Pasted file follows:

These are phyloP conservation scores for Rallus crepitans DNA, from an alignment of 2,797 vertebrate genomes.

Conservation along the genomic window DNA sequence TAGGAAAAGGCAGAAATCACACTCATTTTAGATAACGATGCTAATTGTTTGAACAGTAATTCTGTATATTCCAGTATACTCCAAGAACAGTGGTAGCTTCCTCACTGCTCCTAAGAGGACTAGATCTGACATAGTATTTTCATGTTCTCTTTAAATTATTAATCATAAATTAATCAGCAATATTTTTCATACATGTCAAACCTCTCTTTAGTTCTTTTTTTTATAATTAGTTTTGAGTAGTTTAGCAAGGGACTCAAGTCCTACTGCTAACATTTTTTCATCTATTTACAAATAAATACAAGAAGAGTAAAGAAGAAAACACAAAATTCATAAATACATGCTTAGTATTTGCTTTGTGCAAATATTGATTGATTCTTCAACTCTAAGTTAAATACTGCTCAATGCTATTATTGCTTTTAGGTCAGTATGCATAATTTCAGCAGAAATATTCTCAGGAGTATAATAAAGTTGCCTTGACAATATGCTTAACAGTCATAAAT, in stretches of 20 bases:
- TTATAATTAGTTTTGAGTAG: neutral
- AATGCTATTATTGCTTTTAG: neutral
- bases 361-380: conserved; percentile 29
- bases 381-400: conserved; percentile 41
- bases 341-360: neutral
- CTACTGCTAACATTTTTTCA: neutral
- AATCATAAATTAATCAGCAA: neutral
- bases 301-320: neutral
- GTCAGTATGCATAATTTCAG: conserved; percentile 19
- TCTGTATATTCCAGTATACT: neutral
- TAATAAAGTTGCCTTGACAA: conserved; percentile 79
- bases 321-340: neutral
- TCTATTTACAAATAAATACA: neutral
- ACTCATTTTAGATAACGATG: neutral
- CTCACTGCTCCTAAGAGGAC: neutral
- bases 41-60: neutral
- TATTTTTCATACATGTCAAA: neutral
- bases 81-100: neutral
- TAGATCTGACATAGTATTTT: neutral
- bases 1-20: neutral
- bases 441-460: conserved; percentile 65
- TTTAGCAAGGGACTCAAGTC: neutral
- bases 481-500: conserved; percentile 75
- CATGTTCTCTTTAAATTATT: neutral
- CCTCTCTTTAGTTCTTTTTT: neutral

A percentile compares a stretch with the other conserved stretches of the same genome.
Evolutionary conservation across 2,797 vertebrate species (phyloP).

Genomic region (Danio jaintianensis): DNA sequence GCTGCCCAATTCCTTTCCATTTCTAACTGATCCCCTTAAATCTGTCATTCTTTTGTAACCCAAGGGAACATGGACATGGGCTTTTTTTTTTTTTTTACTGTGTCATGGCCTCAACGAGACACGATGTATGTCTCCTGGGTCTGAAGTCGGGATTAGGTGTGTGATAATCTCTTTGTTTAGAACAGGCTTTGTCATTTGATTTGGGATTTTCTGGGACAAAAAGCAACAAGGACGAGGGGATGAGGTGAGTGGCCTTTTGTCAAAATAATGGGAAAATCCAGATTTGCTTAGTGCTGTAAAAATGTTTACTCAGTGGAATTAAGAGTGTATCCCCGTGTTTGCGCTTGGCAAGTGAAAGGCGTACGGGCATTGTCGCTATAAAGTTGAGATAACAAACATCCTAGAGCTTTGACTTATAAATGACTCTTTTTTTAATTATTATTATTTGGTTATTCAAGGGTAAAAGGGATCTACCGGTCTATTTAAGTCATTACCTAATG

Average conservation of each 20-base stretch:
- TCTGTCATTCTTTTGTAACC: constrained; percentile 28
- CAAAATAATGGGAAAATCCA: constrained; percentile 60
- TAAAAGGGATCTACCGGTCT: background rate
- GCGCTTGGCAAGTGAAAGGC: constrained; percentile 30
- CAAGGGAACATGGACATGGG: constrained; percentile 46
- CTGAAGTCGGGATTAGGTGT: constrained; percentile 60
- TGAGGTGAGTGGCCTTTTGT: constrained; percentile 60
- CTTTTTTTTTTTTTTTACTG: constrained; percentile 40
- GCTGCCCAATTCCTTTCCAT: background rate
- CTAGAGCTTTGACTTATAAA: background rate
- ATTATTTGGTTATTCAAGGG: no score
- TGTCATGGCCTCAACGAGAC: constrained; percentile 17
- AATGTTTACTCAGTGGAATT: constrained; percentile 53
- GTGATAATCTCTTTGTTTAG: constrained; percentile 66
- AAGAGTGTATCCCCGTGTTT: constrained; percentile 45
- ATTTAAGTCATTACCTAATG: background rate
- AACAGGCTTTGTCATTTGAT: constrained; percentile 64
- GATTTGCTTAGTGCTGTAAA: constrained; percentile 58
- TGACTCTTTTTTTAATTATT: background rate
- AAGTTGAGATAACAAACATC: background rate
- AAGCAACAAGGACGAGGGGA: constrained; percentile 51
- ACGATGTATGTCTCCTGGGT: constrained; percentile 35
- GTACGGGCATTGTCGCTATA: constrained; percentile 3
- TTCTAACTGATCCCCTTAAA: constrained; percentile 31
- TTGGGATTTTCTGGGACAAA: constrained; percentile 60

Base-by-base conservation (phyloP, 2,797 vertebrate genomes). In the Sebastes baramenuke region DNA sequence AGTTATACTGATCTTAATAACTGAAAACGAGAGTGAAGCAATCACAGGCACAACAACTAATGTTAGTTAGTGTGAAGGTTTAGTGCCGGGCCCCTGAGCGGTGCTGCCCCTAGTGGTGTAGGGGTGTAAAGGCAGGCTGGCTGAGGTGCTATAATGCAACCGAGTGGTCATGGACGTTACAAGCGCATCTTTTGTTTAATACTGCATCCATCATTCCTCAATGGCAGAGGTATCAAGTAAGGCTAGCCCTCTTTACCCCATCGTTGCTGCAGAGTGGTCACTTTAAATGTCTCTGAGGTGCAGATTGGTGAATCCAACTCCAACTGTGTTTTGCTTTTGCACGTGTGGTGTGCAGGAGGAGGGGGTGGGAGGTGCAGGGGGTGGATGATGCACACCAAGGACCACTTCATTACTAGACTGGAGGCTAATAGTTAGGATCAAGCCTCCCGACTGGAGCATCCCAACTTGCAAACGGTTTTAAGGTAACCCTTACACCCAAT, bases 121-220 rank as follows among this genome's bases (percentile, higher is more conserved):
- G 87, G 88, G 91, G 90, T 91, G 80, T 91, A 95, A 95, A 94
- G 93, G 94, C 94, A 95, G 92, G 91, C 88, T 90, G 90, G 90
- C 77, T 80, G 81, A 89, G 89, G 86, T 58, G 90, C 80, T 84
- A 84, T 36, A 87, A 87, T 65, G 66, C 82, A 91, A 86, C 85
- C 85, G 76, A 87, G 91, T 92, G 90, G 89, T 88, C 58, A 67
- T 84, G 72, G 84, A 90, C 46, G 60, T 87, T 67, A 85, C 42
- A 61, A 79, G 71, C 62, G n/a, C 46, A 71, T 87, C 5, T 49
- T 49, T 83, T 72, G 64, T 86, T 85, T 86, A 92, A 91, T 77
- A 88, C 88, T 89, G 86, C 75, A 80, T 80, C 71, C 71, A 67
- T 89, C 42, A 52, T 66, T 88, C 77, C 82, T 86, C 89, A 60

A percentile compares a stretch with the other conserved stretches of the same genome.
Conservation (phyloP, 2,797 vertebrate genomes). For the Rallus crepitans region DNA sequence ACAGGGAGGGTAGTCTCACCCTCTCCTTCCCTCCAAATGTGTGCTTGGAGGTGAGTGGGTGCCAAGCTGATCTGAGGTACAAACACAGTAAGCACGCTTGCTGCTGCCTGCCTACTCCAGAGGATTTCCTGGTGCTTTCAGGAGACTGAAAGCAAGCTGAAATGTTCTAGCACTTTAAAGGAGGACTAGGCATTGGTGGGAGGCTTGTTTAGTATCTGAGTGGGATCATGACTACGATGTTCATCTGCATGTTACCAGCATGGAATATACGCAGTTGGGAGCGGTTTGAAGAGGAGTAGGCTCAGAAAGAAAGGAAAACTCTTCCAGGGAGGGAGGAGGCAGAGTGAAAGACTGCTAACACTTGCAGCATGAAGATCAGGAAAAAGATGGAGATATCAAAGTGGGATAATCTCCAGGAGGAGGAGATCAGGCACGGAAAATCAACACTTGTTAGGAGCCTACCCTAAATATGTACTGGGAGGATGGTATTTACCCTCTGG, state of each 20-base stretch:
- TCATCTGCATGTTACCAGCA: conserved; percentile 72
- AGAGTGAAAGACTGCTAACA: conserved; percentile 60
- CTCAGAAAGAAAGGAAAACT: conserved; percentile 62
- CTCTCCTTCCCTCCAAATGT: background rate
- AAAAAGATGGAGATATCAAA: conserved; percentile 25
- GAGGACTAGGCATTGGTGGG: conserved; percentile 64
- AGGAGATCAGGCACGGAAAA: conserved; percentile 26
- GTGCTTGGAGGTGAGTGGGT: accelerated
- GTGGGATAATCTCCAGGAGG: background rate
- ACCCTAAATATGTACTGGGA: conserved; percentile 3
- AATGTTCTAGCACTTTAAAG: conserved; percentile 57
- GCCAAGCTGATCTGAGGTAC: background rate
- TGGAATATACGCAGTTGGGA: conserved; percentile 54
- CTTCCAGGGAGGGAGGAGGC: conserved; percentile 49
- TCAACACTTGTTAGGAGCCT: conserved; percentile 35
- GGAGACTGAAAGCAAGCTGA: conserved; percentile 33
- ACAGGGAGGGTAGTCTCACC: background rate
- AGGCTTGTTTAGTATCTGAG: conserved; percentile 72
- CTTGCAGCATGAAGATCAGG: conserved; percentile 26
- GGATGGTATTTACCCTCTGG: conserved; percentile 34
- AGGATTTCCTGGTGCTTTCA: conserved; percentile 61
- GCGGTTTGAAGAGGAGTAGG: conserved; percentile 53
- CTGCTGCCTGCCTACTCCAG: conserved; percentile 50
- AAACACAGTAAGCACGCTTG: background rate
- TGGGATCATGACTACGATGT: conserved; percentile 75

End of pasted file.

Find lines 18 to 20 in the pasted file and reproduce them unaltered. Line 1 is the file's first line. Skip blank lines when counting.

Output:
- bases 41-60: neutral
- TATTTTTCATACATGTCAAA: neutral
- bases 81-100: neutral